Atlantic City casinos reopening July 2, with masks mandatory

New Jersey Gov. Phil Murphy says Atlantic City’s casinos will be able to reopen July 2 at 25% capacity and everyone inside the building wearing masks

ATLANTIC CITY, N.J. -- Atlantic City's casinos will be able to reopen July 2 at 25% capacity and everyone inside the building wearing masks, New Jersey Gov. Phil Murphy said Monday.

In a Twitter post, the Democratic governor also said indoor dining can resume on that date, with restaurants also operating at 25% capacity. And racetracks can resume operating July 2 as well.

Murphy said New Jersey casino patrons will have to abide by a requirement that is not being used at every casino that has reopened thus far: All guests and employees will have to wear face masks and undergo some level of health screening.

“If any visitor refuses to comply with these simple safeguards, you will be escorted out of the casino,” the governor said. “We are not going to tolerate any knuckleheads trying to ruin it for those who want to enjoy themselves responsibly and those who need to get back to work, especially if those knuckleheads could be spreading Covid.”

The city's nine casinos have been waiting for a reopening date for weeks, even as casinos in other states reopened.

“We're delighted to get the reopening date,” said Joe Lupo, president of the hard Rock casino. “We thank the governor that we'll be able to be open for the July 4th weekend to meet the demand on the world-famous Atlantic City Boardwalk.”

The governor said additional safety and health guidelines will be released in the coming days for casinos and restaurants.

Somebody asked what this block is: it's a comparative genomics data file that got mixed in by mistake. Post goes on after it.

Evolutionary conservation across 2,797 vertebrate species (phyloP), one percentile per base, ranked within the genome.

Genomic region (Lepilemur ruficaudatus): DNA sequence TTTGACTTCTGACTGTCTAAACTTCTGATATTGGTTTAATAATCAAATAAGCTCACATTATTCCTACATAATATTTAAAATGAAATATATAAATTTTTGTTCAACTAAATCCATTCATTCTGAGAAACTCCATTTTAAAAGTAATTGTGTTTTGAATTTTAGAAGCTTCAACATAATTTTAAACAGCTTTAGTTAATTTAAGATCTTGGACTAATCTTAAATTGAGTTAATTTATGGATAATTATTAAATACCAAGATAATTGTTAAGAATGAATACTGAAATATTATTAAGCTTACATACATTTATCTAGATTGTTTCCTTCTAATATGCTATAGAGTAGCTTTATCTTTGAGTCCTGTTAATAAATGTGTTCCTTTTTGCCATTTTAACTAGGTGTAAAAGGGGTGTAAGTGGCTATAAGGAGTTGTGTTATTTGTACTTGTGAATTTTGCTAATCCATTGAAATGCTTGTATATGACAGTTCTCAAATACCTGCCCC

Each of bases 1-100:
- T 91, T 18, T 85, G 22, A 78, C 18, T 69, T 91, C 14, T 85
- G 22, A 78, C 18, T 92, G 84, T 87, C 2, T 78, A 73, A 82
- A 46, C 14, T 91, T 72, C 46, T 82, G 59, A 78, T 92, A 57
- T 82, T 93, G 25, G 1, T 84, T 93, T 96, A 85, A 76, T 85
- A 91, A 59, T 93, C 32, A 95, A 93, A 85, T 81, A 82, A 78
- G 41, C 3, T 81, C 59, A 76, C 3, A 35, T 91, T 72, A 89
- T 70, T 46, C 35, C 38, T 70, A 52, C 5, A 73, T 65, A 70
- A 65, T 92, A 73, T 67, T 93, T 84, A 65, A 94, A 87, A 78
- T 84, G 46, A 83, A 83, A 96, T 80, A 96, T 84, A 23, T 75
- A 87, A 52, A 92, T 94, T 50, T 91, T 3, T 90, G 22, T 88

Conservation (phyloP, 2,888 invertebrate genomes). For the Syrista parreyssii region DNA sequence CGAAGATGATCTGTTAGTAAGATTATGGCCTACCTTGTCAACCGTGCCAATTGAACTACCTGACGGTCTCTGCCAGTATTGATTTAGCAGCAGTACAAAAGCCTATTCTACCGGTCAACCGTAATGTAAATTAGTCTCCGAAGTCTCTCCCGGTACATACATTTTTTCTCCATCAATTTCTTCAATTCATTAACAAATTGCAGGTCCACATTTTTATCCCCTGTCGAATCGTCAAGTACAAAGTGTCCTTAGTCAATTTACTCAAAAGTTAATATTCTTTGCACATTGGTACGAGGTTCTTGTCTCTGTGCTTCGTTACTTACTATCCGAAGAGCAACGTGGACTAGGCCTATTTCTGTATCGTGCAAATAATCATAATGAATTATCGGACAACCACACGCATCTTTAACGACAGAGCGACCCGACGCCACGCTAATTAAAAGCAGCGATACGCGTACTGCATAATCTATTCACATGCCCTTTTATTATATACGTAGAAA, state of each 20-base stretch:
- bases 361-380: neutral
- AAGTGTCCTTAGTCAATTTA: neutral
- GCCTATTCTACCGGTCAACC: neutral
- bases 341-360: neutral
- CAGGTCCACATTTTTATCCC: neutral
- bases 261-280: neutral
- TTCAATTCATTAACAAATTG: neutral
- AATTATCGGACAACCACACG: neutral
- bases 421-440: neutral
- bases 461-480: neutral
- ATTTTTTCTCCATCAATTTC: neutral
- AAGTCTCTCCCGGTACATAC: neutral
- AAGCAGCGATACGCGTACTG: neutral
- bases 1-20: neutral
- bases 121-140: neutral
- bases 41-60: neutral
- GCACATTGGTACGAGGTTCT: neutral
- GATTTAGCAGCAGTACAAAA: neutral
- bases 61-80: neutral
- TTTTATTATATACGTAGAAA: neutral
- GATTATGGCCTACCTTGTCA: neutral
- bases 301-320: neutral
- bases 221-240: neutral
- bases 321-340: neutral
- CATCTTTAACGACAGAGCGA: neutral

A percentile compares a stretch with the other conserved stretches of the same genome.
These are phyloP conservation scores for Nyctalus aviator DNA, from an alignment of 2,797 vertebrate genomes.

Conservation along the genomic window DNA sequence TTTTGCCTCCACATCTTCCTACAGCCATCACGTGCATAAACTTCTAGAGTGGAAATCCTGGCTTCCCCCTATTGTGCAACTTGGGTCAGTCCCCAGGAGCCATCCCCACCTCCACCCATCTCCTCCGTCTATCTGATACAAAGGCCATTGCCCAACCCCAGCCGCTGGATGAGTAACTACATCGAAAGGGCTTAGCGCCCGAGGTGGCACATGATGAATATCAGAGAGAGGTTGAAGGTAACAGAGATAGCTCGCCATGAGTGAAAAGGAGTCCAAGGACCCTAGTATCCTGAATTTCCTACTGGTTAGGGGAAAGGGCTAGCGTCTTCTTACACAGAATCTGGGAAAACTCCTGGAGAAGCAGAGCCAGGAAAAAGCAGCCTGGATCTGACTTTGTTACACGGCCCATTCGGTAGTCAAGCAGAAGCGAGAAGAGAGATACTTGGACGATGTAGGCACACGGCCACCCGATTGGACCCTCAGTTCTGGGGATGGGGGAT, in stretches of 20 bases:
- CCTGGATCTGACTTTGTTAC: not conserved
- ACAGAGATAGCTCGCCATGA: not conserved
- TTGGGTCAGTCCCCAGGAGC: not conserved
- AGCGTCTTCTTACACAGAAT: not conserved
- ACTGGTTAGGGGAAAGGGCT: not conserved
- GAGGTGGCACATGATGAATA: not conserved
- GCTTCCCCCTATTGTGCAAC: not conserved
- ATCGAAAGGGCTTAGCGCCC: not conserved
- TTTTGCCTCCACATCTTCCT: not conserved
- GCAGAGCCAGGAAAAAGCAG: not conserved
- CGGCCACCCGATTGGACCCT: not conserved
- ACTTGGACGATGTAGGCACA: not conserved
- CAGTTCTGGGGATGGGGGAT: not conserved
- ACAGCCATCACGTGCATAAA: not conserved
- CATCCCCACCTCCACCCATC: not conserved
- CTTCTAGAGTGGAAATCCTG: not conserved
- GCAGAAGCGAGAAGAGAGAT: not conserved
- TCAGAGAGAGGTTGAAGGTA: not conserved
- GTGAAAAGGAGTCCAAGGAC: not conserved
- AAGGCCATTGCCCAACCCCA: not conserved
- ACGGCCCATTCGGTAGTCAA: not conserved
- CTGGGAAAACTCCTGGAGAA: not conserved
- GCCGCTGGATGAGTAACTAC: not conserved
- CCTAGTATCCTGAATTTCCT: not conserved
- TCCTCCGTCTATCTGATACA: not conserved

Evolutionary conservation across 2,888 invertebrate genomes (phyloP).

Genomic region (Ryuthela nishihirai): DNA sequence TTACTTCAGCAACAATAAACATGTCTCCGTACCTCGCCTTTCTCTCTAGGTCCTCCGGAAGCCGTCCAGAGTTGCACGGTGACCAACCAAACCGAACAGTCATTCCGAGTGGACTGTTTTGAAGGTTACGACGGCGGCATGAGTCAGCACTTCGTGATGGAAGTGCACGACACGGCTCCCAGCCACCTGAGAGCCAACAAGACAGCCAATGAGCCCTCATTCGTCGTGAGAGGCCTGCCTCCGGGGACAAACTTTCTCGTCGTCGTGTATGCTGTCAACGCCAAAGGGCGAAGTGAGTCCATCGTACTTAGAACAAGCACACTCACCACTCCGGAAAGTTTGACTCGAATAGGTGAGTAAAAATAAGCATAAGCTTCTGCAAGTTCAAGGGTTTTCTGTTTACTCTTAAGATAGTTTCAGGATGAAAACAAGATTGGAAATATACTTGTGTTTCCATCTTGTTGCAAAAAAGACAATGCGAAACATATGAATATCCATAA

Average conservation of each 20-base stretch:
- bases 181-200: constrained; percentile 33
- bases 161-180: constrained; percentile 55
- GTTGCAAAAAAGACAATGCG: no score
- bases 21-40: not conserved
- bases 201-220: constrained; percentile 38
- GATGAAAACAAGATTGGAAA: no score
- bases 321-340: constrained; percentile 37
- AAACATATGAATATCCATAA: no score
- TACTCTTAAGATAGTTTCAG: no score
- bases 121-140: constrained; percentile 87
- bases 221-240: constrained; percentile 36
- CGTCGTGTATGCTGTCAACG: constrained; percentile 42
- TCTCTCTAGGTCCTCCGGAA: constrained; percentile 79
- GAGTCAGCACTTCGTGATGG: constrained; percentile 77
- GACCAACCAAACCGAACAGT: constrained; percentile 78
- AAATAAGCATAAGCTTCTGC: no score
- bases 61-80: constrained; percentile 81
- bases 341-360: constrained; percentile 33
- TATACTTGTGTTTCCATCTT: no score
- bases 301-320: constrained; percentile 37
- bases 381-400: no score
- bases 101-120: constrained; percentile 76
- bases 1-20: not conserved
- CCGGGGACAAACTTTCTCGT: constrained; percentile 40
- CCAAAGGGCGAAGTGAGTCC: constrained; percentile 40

Many of the casinos have been planning on their own for a reopening, and have adopted measures including increased hand sanitizers and social distancing to help curb the spread of the coronavirus.

But some were planning more stringent measures than others. For example, Hard Rock was the first to say it would require masks to be worn by all employees and guests. Other casinos had planned to recommend mask use for guests, but now will have to require them.

Lupo said he is confident that what Hard Rock was planning on its own will meet — and probably exceed — whatever standards the state imposes.

“Our air filtration is better than most hospitals,” he said.

He also said the casino's player database will be able to assist health authorities with any contact tracing that may become necessary.

“With 85% of our customers being rated, we can provide details on when the played, for how long, which beverage servers were in the vicinity, which room they stayed in, where they ate,” he said.

Resorts Casinos plans to utilize air ionization, and ultraviolet light as part of its sterilization protocols, and every other slot machine will be disabled to keep guests separated.

Atlantic City's casinos have been shut since March 16, and revenue has plunged since then.

The casinos had been informally planning to be open in time for the July 4 weekend, a goal Murphy had said he wanted to meet several weeks ago. The holiday is one of the busiest times of the year for Atlantic City casinos.

“In the past two years Atlantic City’s casinos made 30% of their total net revenue for the year in the third quarter, so the next three months are crucial for them to regain some financial stability,” said Jane Bokunewicz, coordinator of the Lloyd D. Levenson Institute for Gaming, Hospitality and Tourism at Stockton University.

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Follow Wayne Parry on Twitter at http://twitter.com/WayneParryAC.

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